(source: Nielsen Book Data)9780691140346 20160603
(source: Nielsen Book Data)9780691140346 20160603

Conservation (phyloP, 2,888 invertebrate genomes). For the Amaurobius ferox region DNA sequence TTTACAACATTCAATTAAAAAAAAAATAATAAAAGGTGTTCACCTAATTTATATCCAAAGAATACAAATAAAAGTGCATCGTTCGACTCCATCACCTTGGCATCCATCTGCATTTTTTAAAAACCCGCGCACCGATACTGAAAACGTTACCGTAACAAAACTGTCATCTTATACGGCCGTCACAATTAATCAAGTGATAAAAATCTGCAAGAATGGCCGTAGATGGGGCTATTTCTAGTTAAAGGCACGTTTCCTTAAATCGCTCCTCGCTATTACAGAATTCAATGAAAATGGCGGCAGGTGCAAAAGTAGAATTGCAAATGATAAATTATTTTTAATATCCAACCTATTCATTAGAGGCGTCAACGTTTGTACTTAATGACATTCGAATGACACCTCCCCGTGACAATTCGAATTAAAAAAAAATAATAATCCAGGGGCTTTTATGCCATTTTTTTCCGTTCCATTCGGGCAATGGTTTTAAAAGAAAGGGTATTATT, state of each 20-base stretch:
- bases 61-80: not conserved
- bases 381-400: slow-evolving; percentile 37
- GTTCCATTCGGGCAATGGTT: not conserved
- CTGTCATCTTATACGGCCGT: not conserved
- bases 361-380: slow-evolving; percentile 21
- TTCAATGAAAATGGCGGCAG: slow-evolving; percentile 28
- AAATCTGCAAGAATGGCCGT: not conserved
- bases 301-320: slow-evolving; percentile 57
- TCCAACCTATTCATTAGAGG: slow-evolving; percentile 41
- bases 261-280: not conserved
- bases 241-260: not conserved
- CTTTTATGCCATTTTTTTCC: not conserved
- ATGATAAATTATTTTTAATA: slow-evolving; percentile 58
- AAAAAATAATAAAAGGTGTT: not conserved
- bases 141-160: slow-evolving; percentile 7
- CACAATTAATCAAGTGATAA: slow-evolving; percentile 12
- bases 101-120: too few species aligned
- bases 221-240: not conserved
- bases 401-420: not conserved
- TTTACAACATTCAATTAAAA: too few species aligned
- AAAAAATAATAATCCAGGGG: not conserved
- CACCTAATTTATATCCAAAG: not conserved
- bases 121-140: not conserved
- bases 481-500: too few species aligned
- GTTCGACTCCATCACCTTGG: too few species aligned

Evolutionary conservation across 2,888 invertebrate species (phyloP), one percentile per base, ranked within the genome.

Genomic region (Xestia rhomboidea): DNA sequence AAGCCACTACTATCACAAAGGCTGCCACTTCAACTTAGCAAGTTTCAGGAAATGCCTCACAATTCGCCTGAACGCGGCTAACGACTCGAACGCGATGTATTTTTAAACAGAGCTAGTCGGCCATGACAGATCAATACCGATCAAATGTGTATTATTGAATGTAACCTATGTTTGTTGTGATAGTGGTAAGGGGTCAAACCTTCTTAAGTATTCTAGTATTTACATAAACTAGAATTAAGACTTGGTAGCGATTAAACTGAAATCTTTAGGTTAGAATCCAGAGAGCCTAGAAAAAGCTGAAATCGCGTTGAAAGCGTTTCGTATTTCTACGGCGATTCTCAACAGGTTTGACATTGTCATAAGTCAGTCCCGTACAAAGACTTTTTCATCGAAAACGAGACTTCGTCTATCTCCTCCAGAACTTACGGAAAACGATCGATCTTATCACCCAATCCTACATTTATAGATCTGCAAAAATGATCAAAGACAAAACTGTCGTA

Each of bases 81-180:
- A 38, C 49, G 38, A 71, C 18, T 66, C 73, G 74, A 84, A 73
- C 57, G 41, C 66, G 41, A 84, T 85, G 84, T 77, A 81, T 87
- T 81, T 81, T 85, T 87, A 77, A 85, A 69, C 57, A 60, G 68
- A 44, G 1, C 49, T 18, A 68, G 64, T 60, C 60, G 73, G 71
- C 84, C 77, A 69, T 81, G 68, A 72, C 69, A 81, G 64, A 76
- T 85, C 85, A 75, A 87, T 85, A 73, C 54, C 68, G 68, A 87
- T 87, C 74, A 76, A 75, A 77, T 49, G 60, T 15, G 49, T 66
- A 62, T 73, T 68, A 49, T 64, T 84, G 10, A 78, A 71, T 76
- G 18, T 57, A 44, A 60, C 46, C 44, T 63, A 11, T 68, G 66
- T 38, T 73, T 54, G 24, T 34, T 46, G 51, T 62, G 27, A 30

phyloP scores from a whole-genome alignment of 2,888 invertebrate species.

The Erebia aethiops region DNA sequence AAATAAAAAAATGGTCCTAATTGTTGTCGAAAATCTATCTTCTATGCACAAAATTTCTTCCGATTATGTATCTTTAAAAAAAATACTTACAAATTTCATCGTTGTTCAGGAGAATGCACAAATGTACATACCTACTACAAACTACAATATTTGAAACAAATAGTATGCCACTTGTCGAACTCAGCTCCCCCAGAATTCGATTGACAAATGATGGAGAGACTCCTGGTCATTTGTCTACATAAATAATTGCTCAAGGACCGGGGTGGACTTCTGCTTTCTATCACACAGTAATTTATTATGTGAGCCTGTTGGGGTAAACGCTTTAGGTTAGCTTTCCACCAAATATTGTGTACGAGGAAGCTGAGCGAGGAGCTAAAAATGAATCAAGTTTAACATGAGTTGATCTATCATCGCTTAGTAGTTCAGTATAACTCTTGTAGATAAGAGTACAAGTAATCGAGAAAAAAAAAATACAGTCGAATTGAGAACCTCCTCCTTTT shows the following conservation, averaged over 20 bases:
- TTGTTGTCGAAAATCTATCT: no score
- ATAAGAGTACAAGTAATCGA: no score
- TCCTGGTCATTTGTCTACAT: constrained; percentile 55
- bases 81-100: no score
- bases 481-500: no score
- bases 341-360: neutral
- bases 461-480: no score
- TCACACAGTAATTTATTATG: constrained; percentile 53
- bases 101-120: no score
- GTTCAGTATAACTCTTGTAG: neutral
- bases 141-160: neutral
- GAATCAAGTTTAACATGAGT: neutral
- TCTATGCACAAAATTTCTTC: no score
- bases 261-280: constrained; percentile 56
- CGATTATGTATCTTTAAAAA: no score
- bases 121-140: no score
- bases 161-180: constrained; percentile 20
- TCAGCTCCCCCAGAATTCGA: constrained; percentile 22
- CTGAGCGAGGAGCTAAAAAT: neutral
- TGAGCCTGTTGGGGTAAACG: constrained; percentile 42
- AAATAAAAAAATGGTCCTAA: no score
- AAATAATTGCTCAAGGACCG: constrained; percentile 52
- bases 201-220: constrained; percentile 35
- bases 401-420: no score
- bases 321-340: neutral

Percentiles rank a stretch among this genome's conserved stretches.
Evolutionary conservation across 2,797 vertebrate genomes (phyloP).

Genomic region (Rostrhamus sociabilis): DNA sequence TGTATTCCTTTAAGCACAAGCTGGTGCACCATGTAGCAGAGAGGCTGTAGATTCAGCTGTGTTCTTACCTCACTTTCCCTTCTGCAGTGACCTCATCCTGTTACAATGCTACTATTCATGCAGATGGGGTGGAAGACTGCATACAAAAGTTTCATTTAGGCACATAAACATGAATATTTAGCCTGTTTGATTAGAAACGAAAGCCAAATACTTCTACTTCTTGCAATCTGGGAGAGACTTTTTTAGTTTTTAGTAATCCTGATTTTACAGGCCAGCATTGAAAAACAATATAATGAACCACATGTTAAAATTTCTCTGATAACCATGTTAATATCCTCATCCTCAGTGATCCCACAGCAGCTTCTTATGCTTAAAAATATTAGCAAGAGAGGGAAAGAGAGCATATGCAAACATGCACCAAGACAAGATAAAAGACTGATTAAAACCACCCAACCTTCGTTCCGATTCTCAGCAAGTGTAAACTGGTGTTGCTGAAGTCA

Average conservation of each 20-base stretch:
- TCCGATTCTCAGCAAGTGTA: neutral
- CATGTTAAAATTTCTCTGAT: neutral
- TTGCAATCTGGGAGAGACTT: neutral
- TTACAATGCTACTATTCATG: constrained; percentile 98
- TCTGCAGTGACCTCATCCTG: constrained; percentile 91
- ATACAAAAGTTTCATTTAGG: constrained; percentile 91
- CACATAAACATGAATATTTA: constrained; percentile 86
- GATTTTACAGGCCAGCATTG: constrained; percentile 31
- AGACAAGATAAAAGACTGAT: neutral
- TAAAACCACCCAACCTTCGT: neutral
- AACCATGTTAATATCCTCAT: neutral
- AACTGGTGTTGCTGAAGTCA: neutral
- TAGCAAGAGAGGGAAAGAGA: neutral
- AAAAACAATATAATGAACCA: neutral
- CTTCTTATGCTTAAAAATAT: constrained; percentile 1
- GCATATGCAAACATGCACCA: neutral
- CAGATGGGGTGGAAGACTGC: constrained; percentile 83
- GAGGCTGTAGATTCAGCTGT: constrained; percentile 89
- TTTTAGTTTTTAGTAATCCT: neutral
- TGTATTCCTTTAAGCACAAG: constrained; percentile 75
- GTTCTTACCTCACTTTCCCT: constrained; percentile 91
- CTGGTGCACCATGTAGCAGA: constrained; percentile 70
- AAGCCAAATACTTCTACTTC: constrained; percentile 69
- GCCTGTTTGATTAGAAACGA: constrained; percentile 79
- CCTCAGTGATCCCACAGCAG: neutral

Preface xi Convention, Notation, and Units xv PART I: MOTIVATION AND FOUNDATION I.1 Who Needs It? 3 I.2 Path Integral Formulation of Quantum Physics 7 I.3 From Mattress to Field 16 I.4 From Field to Particle to Force 24 I.5 Coulomb and Newton: Repulsion and Attraction 30 I.6 Inverse Square Law and the Floating 3Brane 38 I.7 Feynman Diagrams 41 I.8 Quantizing Canonically and Disturbing the Vacuum.61 I.9 Symmetry 70 I.10 Field Theory in Curved Spacetime 76 I.11 Field Theory Redux 84 PART II: DIRAC AND THE SPINOR II.1 The Dirac Equation 89 II.2 Quantizing the Dirac Field 103 II.3 Lorentz Group and Weyl Spinors 111 II.4 SpinStatistics Connection 117 II.5 Vacuum Energy, Grassmann Integrals, and Feynman Diagrams for Fermions 121 II.6 Electron Scattering and Gauge Invariance130 II.7 Diagrammatic Proof of Gauge Invariance135 PART III: RENORMALIZATION AND GAUGE INVARIANCE III.1 Cutting Off Our Ignorance 145 III.2 Renormalizable versus Nonrenormalizable154 III.3 Counterterms and Physical Perturbation Theory 158 III.4 Gauge Invariance: A Photon Can Find No Rest 167 III.5 Field Theory without Relativity 172 III.6 The Magnetic Moment of the Electron 177 III.7 Polarizing the Vacuum and Renormalizing the Charge.183 PART IV: SYMMETRY AND SYMMETRY BREAKING IV.1 Symmetry Breaking 193 IV.2 The Pion as a NambuGoldstone Boson 202 IV.3 Effective Potential 208 IV.4 Magnetic Monopole 217 IV.5 Nonabelian Gauge Theory 226 IV.6 The AndersonHiggs Mechanism 236 IV.7 Chiral Anomaly 243 PART V: FIELD THEORY AND COLLECTIVE PHENOMENA V.1 Superfluids 257 V.2 Euclid, Boltzmann, Hawking, and Field Theory at Finite Temperature 261 V.3 LandauGinzburg Theory of Critical Phenomena 267 V.4 Superconductivity 270 V.5 Peierls Instability 273 V.6 Solitons 277 V.7 Vortices, Monopoles, and Instantons 282 PART VI: FIELD THEORY AND CONDENSED MATTER VI.1 Fractional Statistics, ChernSimons Term, and Topological Field Theory 293 VI.2 Quantum Hall Fluids 300 VI.3 Duality 309 VI.4 The ? Models as Effective Field Theories 318 VI.5 Ferromagnets and Antiferromagnets 322 VI.6 Surface Growth and Field Theory 326 VI.7 Disorder: Replicas and Grassmannian Symmetry 330 VI.8 Renormalization Group Flow as a Natural Concept in High Energy and Condensed Matter Physics 337 PART VII: GRAND UNIFICATION VII.1 Quantizing YangMills Theory and Lattice Gauge Theory. 353 VII.2 Electroweak Unification 361 VII.3 Quantum Chromodynamics 368 VII.4 Large N Expansion 377 VII.5 Grand Unification 391 VII.6 Protons Are Not Forever 397 VII.7 SO(10) Unification 405 PART VIII: GRAVITY AND BEYOND VIII.1 Gravity as a Field Theory and the KaluzaKlein Picture.419 VIII.2 The Cosmological Constant Problem and the Cosmic Coincidence Problem 434 VIII.3 Effective Field Theory Approach to Understanding Nature 437 VIII.4 Supersymmetry: A Very Brief Introduction443 VIII.5 A Glimpse of String Theory as a 2Dimensional Field Theory 452 Closing Words 455 APPENDIXES: A: Gaussian Integration and the Central Identity of Quantum Field Theory 459 B: A Brief Review of Group Theory 461 C: Feynman Rules 471 D: Various Identities and Feynman Integrals475 E Dotted and Undotted Indices and the Majorana Spinor.479 Solutions to Selected Exercises 483 Further Reading 501 Index 505.